The Tool: Problem Statement -- consists of four elements, each generally one sentence in length; see below.
Element #1: Status Quo Claim -- "a debatable and supportable argument about how a specific audience should think, act, or respond to a given text or context (the argument to which you will object)"
Element #2: Destabilizing Condition -- what is "missing, wrong, or problematic in relation to the status quo claim"
Element #3: Costs -- "why people in the status quo (or people who might find the status quo convincing) should see the destabilizing condition as significant, and/or what will happen if these people don't pay attention to the problem identified"
Element #4: Global Claim -- "a debatable, supportable, and significant (to the intended audience) argument that proposes a solution or alternative to the status quo argument, logically related to the destabilizing condition and costs"
If you need to write an academic, thesis-driven paper, the idea is that you can use this initial statement to frame the paper and then continue using it to drive the remaining development of the paper, too. If you're just wanting to engage in an intellectual speaking debate, the problem statement is a good place to start because it shows 1) that you've identified a problem, 2) that you've considered potential objections and costs associated with the problem, and 3) that you've thought of a potential solution to the problem.
Below is a Problem Statement I wrote for Dr. Lundblad's course I'm in this semester. (The course focuses on cancer literature and explores how cancer is depicted in texts and thus how it is shaped in larger social discourses.)
Though I've been writing academic papers for many years now, up until I'd received this tool, I'd never been introduced to such a clean, simple, sensible approach to writing an argument. I'd be lying if I said I wasn't excited, in a nerdy, intellectual way. I definitely was. And I still am because I feel more powerful, more confident knowing that when I use this tool, I'll be setting myself up in a stronger position, from a thinking, writing, and/or speaking standpoint, to more effectively assert myself AND to more thoughtfully approach any objections I might run into while making my argument.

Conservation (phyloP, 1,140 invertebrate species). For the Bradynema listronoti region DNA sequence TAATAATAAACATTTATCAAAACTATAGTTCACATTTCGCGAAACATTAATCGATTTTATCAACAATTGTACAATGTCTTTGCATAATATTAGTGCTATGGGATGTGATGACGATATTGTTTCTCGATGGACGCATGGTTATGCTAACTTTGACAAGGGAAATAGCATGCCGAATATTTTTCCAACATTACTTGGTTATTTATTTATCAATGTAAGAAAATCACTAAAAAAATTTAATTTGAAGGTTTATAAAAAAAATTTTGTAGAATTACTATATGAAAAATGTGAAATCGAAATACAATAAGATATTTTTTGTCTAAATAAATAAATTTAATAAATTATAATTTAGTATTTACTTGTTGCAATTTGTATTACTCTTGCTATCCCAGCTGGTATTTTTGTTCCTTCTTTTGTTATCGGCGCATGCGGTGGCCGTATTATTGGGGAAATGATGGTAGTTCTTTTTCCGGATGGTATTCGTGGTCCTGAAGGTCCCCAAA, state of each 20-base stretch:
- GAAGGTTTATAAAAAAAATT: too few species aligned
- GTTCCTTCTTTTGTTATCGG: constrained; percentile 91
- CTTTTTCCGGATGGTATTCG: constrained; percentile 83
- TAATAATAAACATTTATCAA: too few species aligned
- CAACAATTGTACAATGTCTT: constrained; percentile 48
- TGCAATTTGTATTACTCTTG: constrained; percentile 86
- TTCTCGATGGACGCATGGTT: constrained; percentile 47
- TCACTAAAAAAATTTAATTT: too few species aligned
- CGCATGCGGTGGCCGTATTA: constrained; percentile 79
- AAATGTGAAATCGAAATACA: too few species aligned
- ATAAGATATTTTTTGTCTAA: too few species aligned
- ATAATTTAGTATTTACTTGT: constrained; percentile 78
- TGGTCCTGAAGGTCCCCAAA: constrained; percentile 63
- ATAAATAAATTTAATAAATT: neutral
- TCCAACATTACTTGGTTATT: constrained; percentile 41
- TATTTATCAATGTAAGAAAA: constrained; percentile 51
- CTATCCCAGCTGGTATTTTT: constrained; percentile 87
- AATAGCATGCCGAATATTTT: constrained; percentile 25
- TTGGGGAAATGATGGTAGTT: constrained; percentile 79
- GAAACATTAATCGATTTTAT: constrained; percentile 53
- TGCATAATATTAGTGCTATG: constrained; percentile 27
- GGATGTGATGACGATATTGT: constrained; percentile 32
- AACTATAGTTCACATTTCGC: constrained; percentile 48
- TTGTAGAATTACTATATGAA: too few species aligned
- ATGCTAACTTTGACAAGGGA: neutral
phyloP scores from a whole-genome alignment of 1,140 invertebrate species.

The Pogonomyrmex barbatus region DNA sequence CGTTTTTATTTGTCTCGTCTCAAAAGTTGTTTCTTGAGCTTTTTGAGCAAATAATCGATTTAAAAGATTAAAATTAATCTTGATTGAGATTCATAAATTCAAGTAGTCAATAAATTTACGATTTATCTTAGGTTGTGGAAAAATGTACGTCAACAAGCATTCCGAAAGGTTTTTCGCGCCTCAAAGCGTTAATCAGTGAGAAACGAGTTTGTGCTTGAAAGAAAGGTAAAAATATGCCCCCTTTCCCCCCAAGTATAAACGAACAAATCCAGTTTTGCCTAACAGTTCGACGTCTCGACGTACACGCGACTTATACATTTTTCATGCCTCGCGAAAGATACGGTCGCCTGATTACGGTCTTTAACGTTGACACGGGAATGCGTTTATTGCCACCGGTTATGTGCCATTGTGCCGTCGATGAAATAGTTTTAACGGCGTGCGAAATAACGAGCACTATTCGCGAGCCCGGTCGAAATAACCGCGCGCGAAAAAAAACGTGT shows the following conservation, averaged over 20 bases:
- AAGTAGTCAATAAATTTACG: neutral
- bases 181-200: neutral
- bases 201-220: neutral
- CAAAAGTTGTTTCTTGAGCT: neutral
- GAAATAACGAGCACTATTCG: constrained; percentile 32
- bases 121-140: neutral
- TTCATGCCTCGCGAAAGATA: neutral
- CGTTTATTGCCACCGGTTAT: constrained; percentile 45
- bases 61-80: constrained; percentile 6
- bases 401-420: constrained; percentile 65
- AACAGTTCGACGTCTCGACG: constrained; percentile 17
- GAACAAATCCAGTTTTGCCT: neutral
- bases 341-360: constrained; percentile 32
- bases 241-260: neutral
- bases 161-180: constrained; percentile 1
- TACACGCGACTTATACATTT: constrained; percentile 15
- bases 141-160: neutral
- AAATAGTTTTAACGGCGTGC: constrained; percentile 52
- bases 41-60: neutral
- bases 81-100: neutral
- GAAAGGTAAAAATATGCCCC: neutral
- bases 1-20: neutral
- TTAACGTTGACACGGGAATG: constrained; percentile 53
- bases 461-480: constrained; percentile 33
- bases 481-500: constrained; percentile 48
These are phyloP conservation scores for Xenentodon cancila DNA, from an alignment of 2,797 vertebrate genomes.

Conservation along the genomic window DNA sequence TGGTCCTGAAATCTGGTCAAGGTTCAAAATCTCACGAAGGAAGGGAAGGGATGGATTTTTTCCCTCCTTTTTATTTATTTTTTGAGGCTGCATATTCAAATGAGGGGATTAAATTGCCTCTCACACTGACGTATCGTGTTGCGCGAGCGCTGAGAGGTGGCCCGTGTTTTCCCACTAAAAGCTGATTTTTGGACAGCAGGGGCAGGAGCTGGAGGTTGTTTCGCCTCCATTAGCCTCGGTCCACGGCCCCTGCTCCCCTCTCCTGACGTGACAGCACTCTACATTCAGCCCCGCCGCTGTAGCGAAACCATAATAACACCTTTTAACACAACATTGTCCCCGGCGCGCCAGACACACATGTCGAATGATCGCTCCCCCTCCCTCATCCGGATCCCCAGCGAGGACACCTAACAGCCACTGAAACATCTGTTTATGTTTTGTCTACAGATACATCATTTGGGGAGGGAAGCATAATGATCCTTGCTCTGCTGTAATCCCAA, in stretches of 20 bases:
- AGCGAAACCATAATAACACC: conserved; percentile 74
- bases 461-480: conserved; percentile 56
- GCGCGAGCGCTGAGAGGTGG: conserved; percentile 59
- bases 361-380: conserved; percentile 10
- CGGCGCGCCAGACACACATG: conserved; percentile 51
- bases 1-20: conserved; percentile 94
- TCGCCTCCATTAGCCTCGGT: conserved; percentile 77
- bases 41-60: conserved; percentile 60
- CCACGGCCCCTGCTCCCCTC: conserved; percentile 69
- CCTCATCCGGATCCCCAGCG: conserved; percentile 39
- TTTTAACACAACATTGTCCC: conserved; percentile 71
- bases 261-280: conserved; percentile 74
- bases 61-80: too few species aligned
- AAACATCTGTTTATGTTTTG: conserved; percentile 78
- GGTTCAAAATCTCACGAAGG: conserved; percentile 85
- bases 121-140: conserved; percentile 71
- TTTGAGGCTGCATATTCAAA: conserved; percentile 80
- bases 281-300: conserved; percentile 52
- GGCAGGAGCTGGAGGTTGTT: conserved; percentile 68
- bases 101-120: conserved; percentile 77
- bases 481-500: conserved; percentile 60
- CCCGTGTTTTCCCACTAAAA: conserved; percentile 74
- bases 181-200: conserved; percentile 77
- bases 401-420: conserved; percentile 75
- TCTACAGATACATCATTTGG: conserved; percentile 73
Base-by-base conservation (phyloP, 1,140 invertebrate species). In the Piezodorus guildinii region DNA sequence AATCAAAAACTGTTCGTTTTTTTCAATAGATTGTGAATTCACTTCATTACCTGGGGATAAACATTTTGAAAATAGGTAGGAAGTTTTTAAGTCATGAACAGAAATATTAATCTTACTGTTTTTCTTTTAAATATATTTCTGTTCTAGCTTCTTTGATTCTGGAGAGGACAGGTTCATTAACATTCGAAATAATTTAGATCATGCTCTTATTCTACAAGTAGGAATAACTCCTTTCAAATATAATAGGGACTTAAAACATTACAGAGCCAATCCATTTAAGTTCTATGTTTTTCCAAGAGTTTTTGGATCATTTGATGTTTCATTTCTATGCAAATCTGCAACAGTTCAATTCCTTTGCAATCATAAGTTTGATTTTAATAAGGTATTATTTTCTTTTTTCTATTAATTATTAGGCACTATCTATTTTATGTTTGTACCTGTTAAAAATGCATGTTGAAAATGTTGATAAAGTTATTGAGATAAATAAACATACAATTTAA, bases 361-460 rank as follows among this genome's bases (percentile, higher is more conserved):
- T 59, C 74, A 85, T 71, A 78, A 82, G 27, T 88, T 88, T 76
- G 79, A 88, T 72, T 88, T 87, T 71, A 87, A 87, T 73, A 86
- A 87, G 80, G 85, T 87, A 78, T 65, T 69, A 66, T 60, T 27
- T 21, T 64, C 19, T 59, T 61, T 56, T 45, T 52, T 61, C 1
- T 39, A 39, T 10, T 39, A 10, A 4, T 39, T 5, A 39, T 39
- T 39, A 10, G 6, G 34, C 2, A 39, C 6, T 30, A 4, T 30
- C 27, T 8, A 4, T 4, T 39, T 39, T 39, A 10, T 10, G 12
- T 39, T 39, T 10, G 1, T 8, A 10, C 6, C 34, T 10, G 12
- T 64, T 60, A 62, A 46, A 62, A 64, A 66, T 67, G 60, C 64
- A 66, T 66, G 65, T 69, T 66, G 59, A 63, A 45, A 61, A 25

Again, thanks to Dr. Michael Lundblad for this Problem Statement tool.
Example Problem Statement: written by me (Stephanie A. Griffin) on September 26, 2010 for E370
The Value of the Negative on www.letsFCancer.com
[STATUS QUO CLAIM] Some visitors to www.letsFCancer.com might argue that its content is too negative, and therefore, contradicts what they have been culturally taught about the need to maintain a positive attitude during the fight against cancer. [DESTABILIZING CONDITION] What these visitors fail to recognize, however, is that underneath the veil of the positive attitude is the very human need for a safe writing outlet for people affected by cancer to temporarily break away from their positivity by expressing their true negative feelings about how cancer has impacted them. [COSTS] If people affected by cancer are not able to express their true negative emotions on www.letsFCancer.com or a similar site, they may be forced to repress these emotions entirely, especially if the people they are physically surrounded by expect nothing but a consistently positive attitude from them. Given the physical and emotional damage cancer inherently causes, denying people an outlet such as www.letsFCancer.com to release their true emotions will cause them further damage. [GLOBAL CLAIM] Even if people affected by cancer are expected to maintain a positive attitude about it, they must still have the opportunity to safely express their negative emotions about cancer on www.letsFCancer.com or a similar site. Just as it is necessary to have Internet sites encouraging positive attitudes about cancer, it is also necessary that people affected by cancer have www.letsFCancer.com or a similar site to express their negative emotions about the illness.